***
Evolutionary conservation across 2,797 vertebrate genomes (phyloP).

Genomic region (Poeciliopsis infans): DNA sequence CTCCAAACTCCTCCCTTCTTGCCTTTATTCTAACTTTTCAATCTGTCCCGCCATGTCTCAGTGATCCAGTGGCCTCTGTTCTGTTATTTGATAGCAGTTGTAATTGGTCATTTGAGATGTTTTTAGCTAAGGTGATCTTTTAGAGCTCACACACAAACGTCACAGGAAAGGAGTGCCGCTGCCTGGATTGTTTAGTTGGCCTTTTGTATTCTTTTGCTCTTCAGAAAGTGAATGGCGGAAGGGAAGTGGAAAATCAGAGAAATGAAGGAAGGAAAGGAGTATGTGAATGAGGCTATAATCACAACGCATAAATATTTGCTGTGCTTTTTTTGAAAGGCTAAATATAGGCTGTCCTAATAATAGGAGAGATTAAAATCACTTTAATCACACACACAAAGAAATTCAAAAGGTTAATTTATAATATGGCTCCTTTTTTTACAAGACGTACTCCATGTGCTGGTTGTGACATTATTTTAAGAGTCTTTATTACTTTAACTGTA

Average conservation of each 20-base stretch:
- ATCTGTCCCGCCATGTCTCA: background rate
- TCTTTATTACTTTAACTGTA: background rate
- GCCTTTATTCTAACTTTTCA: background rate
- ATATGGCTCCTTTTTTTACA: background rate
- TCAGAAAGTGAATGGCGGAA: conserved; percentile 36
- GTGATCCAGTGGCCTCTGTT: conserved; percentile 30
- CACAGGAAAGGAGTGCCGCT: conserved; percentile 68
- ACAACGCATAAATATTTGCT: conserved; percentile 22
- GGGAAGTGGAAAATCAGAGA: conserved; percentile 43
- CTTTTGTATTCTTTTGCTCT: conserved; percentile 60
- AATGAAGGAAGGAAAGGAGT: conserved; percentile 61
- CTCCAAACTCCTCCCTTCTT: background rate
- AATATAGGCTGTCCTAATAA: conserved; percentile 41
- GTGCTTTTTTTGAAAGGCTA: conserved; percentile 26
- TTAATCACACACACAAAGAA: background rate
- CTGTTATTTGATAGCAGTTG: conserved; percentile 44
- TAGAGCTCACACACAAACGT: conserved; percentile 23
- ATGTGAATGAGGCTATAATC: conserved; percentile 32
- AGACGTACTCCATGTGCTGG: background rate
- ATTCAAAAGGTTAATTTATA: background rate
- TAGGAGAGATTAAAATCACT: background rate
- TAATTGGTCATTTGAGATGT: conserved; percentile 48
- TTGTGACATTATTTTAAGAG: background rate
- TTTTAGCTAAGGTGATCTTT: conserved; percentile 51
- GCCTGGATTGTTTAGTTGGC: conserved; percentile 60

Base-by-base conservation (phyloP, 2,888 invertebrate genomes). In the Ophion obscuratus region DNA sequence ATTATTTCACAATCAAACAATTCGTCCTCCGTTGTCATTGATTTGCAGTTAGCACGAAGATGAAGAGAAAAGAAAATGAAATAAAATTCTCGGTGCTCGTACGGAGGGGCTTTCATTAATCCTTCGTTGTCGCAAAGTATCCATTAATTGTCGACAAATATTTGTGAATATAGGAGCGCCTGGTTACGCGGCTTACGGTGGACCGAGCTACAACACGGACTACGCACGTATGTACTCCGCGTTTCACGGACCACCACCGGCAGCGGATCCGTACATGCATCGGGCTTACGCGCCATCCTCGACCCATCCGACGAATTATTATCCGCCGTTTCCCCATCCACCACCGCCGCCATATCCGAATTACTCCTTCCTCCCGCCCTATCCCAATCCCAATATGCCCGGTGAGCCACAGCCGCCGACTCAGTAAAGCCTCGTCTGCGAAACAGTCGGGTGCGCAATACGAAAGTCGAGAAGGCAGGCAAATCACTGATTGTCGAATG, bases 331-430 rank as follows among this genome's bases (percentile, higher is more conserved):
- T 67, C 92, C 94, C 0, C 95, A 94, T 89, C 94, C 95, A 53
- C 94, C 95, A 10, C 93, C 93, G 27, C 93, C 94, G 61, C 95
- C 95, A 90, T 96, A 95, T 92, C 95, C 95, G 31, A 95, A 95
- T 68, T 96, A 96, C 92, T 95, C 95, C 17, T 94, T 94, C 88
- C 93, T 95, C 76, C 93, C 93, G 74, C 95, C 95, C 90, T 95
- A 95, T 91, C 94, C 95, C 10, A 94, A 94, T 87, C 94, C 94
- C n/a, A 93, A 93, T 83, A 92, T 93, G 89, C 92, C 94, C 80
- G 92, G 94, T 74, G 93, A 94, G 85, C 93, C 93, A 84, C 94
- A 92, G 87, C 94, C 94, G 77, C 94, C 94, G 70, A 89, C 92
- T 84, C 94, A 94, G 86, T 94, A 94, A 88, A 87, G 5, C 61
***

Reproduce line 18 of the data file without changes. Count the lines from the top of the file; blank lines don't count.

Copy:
- TTAATCACACACACAAAGAA: background rate